KH A very important point you’re making, which is not usually addressed when people talk about globalization, is the long historical process—which doesn’t start in the 1980s. The history that you are addressing as a Latin American is a postcolonial condition.
GB Absolutely. Our history is what has made us who we are. It is our cultural genome. To counter the negative meaning of globalization—homogeneity, loss of identity—we need to know who we are, our different identities, our different cultures. Now that we can interrelate more openly and more easily we should be able to enrich one another with our differences instead of resigning ourselves to historical forgetfulness in order to embrace a mass culture made in the U.S.A. I don’t have a completely negative view of globalization. I think we as intellectuals have to face it as something that is happening whether we like it or not. We shouldn´t make the same mistake intellectuals made when television was first introduced, by not wanting to dirty their hands with something aimed at the masses, thinking that it was too commercial, and unworthy. The Internet and global communication networks should represent a challenge for us. The challenge has to be how can we humanize these things, how can we fight this tendency to make everything homogeneous, how can we, as intellectuals, take advantage of the possibilities of such massive, intercultural, global communications.
KH You are one of the most important intellectuals of your era, and an organic intellectual in the best sense of the word. And you have always been a political activist. So how do you think we can make this inhuman face of globalization more human? How are you dealing with that in your writing, and as an activist?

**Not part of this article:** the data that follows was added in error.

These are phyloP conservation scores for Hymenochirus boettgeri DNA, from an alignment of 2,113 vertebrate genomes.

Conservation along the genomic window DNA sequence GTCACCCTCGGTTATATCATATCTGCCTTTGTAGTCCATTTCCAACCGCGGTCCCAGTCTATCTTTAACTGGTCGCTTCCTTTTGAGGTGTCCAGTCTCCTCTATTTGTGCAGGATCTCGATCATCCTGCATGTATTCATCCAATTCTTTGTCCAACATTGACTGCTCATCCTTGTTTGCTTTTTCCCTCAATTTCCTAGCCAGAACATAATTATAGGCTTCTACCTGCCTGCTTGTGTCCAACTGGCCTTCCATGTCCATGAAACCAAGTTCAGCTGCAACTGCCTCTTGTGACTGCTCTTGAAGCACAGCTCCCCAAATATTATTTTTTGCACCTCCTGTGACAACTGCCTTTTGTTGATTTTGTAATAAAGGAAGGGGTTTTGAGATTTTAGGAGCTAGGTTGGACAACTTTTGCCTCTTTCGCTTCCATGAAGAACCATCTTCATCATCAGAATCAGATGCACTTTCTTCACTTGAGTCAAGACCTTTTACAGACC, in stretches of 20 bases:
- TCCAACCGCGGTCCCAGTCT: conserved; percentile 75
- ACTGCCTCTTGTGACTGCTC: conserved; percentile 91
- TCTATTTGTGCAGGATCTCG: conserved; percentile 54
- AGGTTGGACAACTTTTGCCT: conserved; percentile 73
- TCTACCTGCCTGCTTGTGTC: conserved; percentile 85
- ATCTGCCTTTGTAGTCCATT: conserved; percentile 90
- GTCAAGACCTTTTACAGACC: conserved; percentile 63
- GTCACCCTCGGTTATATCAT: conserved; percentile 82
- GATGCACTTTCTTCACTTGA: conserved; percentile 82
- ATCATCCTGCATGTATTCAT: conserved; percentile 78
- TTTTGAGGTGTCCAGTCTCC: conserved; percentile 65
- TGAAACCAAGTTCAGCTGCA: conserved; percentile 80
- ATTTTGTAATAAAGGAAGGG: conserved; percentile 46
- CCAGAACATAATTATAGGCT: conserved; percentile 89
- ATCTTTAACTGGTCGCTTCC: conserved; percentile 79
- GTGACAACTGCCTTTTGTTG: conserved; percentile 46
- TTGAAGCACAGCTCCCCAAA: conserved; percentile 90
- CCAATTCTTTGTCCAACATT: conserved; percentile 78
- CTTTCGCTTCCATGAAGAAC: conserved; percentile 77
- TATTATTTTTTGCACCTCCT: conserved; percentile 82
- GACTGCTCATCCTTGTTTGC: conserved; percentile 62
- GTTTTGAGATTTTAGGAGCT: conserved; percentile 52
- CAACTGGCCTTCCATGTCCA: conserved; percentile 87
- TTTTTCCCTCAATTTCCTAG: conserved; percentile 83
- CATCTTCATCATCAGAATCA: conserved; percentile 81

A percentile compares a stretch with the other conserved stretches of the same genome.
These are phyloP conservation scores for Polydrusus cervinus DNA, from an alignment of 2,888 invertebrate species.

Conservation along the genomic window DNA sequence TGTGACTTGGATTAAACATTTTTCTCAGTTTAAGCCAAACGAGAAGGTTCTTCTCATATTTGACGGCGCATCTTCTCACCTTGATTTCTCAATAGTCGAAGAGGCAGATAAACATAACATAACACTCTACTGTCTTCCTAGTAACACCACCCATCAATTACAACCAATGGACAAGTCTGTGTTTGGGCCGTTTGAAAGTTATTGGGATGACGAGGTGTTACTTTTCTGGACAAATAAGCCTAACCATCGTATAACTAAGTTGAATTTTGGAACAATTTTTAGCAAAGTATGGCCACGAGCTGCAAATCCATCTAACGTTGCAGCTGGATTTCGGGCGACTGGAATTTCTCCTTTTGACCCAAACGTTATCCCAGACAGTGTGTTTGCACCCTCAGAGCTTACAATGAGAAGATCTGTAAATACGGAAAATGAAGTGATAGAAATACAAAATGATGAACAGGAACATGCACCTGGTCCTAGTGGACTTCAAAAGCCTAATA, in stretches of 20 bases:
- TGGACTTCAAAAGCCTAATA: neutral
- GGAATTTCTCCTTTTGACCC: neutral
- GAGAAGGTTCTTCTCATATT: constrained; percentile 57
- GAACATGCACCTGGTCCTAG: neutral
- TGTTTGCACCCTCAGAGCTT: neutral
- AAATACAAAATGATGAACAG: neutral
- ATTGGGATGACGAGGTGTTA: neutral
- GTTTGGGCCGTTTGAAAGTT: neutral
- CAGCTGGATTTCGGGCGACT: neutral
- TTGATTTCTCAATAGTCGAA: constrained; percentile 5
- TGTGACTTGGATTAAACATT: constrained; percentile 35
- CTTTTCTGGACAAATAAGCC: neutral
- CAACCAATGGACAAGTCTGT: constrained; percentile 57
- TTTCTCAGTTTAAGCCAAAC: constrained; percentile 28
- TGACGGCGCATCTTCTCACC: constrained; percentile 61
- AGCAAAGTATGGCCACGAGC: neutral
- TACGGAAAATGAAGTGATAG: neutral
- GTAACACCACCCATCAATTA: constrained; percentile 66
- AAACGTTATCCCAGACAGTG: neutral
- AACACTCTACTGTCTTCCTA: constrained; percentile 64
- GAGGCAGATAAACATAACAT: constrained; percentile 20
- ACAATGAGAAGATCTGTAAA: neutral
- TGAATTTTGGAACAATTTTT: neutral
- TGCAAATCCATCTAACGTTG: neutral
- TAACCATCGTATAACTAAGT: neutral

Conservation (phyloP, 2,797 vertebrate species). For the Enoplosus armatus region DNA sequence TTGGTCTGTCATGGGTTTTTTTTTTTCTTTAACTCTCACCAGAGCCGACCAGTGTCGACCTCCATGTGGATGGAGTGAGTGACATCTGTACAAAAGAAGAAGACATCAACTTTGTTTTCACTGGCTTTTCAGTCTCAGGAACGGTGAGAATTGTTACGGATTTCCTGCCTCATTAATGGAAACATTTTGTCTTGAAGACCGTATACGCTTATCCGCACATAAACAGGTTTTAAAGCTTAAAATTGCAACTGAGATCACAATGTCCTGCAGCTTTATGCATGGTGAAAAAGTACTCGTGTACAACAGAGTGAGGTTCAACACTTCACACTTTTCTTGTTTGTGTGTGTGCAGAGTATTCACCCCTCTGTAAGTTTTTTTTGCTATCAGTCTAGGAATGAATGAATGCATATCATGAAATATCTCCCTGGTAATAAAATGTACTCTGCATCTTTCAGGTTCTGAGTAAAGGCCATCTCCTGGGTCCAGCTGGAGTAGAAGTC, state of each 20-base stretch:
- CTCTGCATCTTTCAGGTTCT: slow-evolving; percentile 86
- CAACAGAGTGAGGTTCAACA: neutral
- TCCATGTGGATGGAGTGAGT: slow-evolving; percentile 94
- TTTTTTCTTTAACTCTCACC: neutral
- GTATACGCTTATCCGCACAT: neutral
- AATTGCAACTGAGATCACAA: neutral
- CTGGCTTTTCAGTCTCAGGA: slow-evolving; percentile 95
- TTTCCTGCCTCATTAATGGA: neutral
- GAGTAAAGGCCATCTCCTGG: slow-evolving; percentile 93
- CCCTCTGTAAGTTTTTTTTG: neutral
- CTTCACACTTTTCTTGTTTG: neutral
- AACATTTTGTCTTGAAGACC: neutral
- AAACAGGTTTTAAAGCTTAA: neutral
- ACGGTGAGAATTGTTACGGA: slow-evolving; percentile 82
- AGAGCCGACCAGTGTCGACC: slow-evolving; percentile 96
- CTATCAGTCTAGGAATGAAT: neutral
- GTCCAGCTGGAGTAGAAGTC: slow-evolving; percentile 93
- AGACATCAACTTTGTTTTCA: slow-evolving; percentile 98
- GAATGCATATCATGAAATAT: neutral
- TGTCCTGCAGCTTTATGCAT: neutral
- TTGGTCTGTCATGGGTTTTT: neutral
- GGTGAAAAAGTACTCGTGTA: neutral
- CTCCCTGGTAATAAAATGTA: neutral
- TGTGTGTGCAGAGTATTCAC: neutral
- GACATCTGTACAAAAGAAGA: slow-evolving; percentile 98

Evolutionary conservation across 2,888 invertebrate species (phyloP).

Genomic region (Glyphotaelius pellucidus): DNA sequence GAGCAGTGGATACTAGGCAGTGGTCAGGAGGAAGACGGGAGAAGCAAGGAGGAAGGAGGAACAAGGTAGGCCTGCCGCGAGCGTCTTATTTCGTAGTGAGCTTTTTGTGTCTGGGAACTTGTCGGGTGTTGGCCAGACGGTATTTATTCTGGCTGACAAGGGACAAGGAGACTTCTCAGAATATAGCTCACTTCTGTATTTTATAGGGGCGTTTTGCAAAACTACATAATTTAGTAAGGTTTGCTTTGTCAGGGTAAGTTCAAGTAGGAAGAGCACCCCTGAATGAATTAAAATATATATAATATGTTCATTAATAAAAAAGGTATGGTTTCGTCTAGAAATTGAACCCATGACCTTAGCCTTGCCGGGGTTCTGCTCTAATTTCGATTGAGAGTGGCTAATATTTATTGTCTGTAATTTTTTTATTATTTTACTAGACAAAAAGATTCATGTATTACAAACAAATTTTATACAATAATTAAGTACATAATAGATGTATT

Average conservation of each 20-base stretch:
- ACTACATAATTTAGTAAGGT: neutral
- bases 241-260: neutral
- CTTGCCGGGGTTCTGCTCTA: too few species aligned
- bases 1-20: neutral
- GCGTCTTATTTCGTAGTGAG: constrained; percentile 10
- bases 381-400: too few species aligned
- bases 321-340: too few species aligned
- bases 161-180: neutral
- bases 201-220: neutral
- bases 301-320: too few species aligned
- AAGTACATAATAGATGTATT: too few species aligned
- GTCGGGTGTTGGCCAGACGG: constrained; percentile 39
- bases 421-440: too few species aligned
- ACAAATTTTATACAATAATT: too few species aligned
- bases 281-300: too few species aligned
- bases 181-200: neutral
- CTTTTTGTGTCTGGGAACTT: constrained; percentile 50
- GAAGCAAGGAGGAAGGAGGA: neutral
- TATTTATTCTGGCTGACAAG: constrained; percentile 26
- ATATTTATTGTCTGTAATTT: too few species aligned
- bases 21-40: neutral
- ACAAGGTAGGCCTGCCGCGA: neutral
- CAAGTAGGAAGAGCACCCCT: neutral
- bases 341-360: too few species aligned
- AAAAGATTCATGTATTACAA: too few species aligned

GB I think many things are going to force the world to look upon itself as one community. It’s not going to happen soon, and not out of goodwill, but out of need. The environment affects us all; the health of the poor will start to be an issue for rich countries. Malaria is now here in New York, and with the spread of AIDS, the world is going to have to think hard about how to end this horrible gap between the first world and the third world. The majority of people live in the third world, and with an interconnected world the catastrophes of the third world are going to impact the first world. This last meeting of the Group of Eight (leaders from Britain, Canada, France, Germany, Italy, Japan, Russia and the United States) was interesting to me because they had a very progressive discourse about how to help poor countries. There is an excellent book by Amartya Sen, an Indian economist who won the Nobel Prize for Economics in 1998. His book, Development As Freedom, lays out a new philosophy for development that my sources tell me has been touted by the World Bank. He’s become their guru and that’s very telling, because basically he’s saying we have to measure development as the capacity of people to achieve happiness. The indicators we need to look at are not gross national product but life expectancy, literacy, freedom. In this regard, for example, the neoliberal policies in Latin America are disastrous. Where the state once guaranteed that people would have programs to address their needs, now that same state is being dismembered.
KH Because of the global market.
GB This is disastrous for the poor, for the majorities. And it’s an incentive for corruption, because as the state is reduced and privatized, more bureaucrats get involved in financial scams and obtain commissions under the table.
KH In your last novel, Waslala, you don’t have a very optimistic view. The novel seems related to what you’re saying right now, about politics and the third world, in this case Nicaragua.